That’s because the games were developed for consoles first, and then ported to PC. Consoles have things like VOIP built in, so the developers never build the system, and YES, it doesn’t make a lot of financial sense to build them in after the fact (it’s a lot harder to put in a feature after the fact than it is to build it in from the ground up).
It seems like a lot of games coming out these days really focus on individual players, how do you see this project in relation to large gaming communities or clans? Do you see them as something that needs a certain level of attention or acknowledgement?
Clans are hugely important. I worked to add in a Clan system into GRAW2 after Xbox dropped the feature and we didn’t have time to implement it in GRAW. It wasn’t as robust as I wanted, but at least it was there. Clans extend your game and keep it alive, introducing it to new gamers, as they often cross various different games and genres. We plan to reach out to the Clan community and see what systems they have already built and see what we can integrate into the game.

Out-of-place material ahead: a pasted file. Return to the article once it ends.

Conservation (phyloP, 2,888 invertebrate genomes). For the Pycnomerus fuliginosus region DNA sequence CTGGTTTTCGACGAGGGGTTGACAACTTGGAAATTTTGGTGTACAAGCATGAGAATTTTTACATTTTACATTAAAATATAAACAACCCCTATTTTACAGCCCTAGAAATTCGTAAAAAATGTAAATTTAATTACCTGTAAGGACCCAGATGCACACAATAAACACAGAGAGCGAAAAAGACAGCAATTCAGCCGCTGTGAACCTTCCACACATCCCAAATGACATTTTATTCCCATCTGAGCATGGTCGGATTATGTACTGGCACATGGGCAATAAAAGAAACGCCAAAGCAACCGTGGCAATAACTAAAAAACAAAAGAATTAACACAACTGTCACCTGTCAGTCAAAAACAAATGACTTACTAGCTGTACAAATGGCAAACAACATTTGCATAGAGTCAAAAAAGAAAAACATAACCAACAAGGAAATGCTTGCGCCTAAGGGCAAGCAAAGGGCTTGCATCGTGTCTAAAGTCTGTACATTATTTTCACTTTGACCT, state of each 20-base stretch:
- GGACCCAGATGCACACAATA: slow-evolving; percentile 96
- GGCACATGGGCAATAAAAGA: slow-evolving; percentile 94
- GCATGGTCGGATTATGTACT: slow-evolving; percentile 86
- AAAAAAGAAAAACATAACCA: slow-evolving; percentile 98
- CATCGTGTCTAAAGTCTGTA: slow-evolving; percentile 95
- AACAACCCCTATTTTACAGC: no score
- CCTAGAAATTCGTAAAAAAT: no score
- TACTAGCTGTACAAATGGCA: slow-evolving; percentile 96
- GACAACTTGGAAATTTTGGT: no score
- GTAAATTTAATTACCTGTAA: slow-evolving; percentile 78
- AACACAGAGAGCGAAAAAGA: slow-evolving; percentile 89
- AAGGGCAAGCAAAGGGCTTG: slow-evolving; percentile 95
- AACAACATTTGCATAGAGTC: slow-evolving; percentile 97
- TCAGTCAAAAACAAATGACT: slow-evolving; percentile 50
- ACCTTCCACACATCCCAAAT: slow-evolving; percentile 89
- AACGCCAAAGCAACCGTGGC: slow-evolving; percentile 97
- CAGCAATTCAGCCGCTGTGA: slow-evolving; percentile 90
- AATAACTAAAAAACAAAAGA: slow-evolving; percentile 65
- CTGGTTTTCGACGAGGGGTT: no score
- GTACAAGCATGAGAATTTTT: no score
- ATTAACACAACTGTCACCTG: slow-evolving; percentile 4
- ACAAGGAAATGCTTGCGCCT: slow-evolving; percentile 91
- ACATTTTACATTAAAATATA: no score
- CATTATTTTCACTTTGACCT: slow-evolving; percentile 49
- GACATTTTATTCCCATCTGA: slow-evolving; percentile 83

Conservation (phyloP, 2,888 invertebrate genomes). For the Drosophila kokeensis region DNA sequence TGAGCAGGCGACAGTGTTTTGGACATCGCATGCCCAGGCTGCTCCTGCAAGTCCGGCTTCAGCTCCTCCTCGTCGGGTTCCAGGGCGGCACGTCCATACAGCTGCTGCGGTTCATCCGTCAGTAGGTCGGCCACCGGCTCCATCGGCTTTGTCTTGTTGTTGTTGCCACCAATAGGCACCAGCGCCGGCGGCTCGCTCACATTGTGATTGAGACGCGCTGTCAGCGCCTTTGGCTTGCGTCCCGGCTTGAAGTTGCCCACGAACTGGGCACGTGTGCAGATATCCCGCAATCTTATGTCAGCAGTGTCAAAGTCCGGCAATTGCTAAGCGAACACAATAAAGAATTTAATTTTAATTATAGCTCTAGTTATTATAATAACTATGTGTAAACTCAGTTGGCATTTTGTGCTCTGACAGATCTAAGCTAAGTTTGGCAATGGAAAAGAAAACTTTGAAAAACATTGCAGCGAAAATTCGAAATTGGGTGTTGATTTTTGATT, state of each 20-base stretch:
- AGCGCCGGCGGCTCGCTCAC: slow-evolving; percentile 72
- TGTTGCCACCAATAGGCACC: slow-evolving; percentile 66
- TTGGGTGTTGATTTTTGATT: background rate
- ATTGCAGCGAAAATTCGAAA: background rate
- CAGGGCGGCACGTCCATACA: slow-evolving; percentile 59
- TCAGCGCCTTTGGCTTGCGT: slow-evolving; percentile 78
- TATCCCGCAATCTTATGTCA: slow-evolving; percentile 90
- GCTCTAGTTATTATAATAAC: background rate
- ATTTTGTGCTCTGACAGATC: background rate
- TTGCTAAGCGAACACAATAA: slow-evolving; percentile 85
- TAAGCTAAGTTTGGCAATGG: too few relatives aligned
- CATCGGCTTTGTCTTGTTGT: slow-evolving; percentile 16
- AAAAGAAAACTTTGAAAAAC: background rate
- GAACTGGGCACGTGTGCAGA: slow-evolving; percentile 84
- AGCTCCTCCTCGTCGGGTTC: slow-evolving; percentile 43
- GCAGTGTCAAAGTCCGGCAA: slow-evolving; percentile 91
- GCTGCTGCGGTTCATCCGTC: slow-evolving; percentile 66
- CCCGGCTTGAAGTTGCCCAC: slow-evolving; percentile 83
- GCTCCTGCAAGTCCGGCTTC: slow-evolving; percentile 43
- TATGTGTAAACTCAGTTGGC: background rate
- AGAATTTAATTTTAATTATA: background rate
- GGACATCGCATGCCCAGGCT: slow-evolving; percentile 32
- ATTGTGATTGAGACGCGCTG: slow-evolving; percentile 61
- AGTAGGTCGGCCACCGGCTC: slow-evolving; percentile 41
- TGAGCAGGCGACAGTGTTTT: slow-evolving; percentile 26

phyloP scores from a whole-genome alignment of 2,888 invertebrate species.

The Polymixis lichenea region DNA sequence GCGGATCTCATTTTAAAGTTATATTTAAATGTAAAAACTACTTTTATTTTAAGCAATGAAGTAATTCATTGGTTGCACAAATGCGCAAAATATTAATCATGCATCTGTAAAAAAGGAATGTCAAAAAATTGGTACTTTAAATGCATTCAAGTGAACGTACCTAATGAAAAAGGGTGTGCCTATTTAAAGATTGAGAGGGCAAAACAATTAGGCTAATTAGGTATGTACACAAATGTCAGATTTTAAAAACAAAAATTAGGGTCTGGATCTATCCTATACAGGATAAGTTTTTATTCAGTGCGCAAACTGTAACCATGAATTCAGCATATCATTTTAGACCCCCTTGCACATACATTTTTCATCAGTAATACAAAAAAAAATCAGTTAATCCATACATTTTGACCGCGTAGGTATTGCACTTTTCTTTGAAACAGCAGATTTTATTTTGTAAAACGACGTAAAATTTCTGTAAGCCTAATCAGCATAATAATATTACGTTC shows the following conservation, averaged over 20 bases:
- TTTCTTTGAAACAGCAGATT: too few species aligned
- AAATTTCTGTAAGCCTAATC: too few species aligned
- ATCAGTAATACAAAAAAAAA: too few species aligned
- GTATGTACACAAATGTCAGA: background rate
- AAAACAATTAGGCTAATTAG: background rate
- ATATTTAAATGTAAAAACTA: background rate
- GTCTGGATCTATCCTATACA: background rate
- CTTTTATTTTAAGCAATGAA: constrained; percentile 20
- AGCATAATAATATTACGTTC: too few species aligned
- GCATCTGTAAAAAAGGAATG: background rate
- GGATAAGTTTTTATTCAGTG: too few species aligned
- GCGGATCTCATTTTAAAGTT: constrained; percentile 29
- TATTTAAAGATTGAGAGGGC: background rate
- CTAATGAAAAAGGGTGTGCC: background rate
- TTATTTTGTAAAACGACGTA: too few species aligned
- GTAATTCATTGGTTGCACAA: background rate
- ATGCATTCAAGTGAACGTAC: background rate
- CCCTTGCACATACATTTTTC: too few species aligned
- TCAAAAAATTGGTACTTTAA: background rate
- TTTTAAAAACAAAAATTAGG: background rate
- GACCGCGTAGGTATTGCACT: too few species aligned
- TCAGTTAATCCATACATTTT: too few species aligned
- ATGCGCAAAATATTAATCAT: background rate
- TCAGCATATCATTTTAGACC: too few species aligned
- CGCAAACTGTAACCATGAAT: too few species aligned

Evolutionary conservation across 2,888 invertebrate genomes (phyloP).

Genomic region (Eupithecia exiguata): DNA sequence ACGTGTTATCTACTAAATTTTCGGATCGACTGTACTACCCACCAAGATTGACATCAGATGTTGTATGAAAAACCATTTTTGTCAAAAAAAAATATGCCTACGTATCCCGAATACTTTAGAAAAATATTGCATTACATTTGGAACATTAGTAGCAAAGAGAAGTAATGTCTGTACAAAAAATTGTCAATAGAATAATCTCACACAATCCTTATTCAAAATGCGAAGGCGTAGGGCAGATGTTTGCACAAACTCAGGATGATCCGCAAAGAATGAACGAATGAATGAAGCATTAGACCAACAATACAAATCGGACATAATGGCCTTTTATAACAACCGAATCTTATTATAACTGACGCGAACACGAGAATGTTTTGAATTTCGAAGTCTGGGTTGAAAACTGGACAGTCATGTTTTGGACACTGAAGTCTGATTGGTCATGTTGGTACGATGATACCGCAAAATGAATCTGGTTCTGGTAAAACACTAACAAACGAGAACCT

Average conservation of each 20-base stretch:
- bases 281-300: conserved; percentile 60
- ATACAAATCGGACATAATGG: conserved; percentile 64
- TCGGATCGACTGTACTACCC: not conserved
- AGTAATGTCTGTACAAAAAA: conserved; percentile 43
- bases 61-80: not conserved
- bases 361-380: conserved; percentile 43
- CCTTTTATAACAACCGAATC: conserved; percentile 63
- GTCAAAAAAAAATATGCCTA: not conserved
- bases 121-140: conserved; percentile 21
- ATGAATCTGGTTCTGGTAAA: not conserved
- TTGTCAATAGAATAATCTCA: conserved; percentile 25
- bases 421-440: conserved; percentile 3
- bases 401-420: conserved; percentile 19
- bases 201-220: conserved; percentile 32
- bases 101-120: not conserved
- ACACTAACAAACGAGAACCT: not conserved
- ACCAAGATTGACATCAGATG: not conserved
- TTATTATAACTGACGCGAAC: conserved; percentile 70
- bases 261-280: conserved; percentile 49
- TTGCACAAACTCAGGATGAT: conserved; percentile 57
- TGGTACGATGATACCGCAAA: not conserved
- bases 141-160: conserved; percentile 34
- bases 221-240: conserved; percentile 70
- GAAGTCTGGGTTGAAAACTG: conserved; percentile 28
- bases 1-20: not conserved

In a market that has become saturated with yearly releases of "Battle of Warfare-field Modern Shooter 18" do you envision this game as a breath of fresh air that so many have hoped and dreamed about for so many years?
That is my hope. I understand why the mainstream shooters are all going that way, because the people writing the checks are afraid of taking risks in this uncertain financial climate. That’s the reason I am trying this experiment, to see if together, we can show the industry that there is room for different games that aren’t all “me-toos.” Some people have criticized us for being too “niche,” but that is the great thing about Kickstarter…we get to see if it is too niche, and if it is…no one loses.